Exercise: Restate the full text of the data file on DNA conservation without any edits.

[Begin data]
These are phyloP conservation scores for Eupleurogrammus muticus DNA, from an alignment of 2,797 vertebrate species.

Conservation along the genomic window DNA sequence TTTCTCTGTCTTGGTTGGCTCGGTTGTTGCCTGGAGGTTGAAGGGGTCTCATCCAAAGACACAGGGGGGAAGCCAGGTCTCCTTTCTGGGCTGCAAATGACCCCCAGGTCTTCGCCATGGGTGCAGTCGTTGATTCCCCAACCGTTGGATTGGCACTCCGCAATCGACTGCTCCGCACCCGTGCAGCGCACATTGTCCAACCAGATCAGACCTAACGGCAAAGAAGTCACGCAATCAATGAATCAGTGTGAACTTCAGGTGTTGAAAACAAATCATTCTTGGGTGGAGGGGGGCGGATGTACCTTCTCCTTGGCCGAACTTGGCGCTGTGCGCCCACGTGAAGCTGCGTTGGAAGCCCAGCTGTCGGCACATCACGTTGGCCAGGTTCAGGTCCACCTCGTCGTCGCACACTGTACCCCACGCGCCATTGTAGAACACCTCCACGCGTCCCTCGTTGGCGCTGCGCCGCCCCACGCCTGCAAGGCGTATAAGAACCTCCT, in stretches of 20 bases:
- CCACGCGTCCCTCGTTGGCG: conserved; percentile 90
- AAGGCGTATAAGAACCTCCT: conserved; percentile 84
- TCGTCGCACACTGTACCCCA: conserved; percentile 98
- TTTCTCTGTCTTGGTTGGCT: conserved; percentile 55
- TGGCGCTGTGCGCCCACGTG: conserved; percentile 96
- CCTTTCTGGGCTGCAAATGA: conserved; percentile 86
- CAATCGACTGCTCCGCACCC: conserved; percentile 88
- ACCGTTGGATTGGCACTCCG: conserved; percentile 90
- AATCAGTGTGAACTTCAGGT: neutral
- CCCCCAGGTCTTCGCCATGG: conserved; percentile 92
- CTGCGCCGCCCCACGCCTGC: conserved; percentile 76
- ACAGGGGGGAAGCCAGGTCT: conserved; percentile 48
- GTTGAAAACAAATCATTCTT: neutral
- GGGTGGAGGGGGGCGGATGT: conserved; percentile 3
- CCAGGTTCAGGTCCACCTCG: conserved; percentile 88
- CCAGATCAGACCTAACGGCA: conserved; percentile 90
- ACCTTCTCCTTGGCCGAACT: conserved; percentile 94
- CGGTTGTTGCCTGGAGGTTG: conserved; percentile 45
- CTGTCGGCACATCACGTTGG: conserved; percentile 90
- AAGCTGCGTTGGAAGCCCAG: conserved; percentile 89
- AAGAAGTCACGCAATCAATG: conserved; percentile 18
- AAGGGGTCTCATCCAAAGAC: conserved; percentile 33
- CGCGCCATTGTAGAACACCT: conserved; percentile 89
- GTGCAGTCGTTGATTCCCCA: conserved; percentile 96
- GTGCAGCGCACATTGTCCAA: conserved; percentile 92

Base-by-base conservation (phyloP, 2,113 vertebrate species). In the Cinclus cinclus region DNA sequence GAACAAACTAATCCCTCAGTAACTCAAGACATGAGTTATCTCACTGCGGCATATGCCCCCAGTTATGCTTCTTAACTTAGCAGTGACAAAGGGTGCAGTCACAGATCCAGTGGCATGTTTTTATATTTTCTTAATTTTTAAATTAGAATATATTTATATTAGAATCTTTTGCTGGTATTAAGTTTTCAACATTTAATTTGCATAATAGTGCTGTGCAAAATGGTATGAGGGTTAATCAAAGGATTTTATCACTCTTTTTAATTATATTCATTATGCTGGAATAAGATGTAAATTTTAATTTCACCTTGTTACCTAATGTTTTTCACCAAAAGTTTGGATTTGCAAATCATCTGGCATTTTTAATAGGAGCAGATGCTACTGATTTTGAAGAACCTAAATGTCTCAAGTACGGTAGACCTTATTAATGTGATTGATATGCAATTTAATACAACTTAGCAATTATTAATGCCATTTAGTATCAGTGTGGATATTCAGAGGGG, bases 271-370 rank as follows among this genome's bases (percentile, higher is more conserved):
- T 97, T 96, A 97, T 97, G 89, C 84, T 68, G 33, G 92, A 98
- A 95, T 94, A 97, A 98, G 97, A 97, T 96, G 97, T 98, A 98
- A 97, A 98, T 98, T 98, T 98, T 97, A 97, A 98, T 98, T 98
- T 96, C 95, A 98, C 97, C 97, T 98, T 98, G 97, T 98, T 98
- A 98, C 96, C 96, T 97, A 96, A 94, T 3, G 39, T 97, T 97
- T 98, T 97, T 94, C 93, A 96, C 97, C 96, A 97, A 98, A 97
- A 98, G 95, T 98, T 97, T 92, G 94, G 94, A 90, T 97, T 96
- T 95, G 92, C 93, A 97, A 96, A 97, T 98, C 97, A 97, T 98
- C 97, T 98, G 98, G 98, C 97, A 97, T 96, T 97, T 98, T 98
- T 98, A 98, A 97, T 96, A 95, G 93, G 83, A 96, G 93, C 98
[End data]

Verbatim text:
These are phyloP conservation scores for Eupleurogrammus muticus DNA, from an alignment of 2,797 vertebrate species.

Conservation along the genomic window DNA sequence TTTCTCTGTCTTGGTTGGCTCGGTTGTTGCCTGGAGGTTGAAGGGGTCTCATCCAAAGACACAGGGGGGAAGCCAGGTCTCCTTTCTGGGCTGCAAATGACCCCCAGGTCTTCGCCATGGGTGCAGTCGTTGATTCCCCAACCGTTGGATTGGCACTCCGCAATCGACTGCTCCGCACCCGTGCAGCGCACATTGTCCAACCAGATCAGACCTAACGGCAAAGAAGTCACGCAATCAATGAATCAGTGTGAACTTCAGGTGTTGAAAACAAATCATTCTTGGGTGGAGGGGGGCGGATGTACCTTCTCCTTGGCCGAACTTGGCGCTGTGCGCCCACGTGAAGCTGCGTTGGAAGCCCAGCTGTCGGCACATCACGTTGGCCAGGTTCAGGTCCACCTCGTCGTCGCACACTGTACCCCACGCGCCATTGTAGAACACCTCCACGCGTCCCTCGTTGGCGCTGCGCCGCCCCACGCCTGCAAGGCGTATAAGAACCTCCT, in stretches of 20 bases:
- CCACGCGTCCCTCGTTGGCG: conserved; percentile 90
- AAGGCGTATAAGAACCTCCT: conserved; percentile 84
- TCGTCGCACACTGTACCCCA: conserved; percentile 98
- TTTCTCTGTCTTGGTTGGCT: conserved; percentile 55
- TGGCGCTGTGCGCCCACGTG: conserved; percentile 96
- CCTTTCTGGGCTGCAAATGA: conserved; percentile 86
- CAATCGACTGCTCCGCACCC: conserved; percentile 88
- ACCGTTGGATTGGCACTCCG: conserved; percentile 90
- AATCAGTGTGAACTTCAGGT: neutral
- CCCCCAGGTCTTCGCCATGG: conserved; percentile 92
- CTGCGCCGCCCCACGCCTGC: conserved; percentile 76
- ACAGGGGGGAAGCCAGGTCT: conserved; percentile 48
- GTTGAAAACAAATCATTCTT: neutral
- GGGTGGAGGGGGGCGGATGT: conserved; percentile 3
- CCAGGTTCAGGTCCACCTCG: conserved; percentile 88
- CCAGATCAGACCTAACGGCA: conserved; percentile 90
- ACCTTCTCCTTGGCCGAACT: conserved; percentile 94
- CGGTTGTTGCCTGGAGGTTG: conserved; percentile 45
- CTGTCGGCACATCACGTTGG: conserved; percentile 90
- AAGCTGCGTTGGAAGCCCAG: conserved; percentile 89
- AAGAAGTCACGCAATCAATG: conserved; percentile 18
- AAGGGGTCTCATCCAAAGAC: conserved; percentile 33
- CGCGCCATTGTAGAACACCT: conserved; percentile 89
- GTGCAGTCGTTGATTCCCCA: conserved; percentile 96
- GTGCAGCGCACATTGTCCAA: conserved; percentile 92

Base-by-base conservation (phyloP, 2,113 vertebrate species). In the Cinclus cinclus region DNA sequence GAACAAACTAATCCCTCAGTAACTCAAGACATGAGTTATCTCACTGCGGCATATGCCCCCAGTTATGCTTCTTAACTTAGCAGTGACAAAGGGTGCAGTCACAGATCCAGTGGCATGTTTTTATATTTTCTTAATTTTTAAATTAGAATATATTTATATTAGAATCTTTTGCTGGTATTAAGTTTTCAACATTTAATTTGCATAATAGTGCTGTGCAAAATGGTATGAGGGTTAATCAAAGGATTTTATCACTCTTTTTAATTATATTCATTATGCTGGAATAAGATGTAAATTTTAATTTCACCTTGTTACCTAATGTTTTTCACCAAAAGTTTGGATTTGCAAATCATCTGGCATTTTTAATAGGAGCAGATGCTACTGATTTTGAAGAACCTAAATGTCTCAAGTACGGTAGACCTTATTAATGTGATTGATATGCAATTTAATACAACTTAGCAATTATTAATGCCATTTAGTATCAGTGTGGATATTCAGAGGGG, bases 271-370 rank as follows among this genome's bases (percentile, higher is more conserved):
- T 97, T 96, A 97, T 97, G 89, C 84, T 68, G 33, G 92, A 98
- A 95, T 94, A 97, A 98, G 97, A 97, T 96, G 97, T 98, A 98
- A 97, A 98, T 98, T 98, T 98, T 97, A 97, A 98, T 98, T 98
- T 96, C 95, A 98, C 97, C 97, T 98, T 98, G 97, T 98, T 98
- A 98, C 96, C 96, T 97, A 96, A 94, T 3, G 39, T 97, T 97
- T 98, T 97, T 94, C 93, A 96, C 97, C 96, A 97, A 98, A 97
- A 98, G 95, T 98, T 97, T 92, G 94, G 94, A 90, T 97, T 96
- T 95, G 92, C 93, A 97, A 96, A 97, T 98, C 97, A 97, T 98
- C 97, T 98, G 98, G 98, C 97, A 97, T 96, T 97, T 98, T 98
- T 98, A 98, A 97, T 96, A 95, G 93, G 83, A 96, G 93, C 98